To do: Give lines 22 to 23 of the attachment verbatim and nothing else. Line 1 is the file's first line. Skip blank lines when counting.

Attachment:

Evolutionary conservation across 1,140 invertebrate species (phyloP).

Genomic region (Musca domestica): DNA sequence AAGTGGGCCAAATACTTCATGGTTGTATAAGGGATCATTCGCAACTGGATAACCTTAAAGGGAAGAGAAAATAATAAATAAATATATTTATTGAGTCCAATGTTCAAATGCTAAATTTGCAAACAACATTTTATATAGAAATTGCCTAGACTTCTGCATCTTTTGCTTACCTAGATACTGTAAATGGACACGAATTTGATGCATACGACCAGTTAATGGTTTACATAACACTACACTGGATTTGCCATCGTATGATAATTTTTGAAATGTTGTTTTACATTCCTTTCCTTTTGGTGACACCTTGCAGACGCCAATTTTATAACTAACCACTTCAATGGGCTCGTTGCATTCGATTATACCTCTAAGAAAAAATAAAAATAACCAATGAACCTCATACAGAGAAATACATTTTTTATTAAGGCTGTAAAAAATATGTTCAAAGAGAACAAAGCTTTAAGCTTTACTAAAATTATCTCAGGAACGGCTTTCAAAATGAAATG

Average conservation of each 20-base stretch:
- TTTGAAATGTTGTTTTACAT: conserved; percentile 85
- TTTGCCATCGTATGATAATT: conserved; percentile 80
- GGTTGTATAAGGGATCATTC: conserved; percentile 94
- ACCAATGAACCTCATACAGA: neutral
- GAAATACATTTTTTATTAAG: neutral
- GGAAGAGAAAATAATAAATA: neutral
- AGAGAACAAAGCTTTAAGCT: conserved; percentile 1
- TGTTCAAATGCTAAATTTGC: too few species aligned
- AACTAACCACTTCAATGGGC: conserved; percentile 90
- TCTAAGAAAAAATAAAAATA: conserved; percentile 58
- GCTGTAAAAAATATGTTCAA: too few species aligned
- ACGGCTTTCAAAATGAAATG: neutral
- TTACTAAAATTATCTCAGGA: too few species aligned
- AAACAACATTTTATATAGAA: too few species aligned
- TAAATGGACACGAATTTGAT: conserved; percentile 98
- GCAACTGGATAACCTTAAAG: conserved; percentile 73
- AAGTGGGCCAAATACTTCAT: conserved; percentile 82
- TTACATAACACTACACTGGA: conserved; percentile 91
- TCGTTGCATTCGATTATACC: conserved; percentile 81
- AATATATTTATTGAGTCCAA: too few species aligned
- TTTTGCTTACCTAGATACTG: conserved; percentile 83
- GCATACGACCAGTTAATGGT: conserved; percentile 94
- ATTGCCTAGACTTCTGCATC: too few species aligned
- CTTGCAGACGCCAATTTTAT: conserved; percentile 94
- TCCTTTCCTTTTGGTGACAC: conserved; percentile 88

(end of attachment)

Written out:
- TCGTTGCATTCGATTATACC: conserved; percentile 81
- AATATATTTATTGAGTCCAA: too few species aligned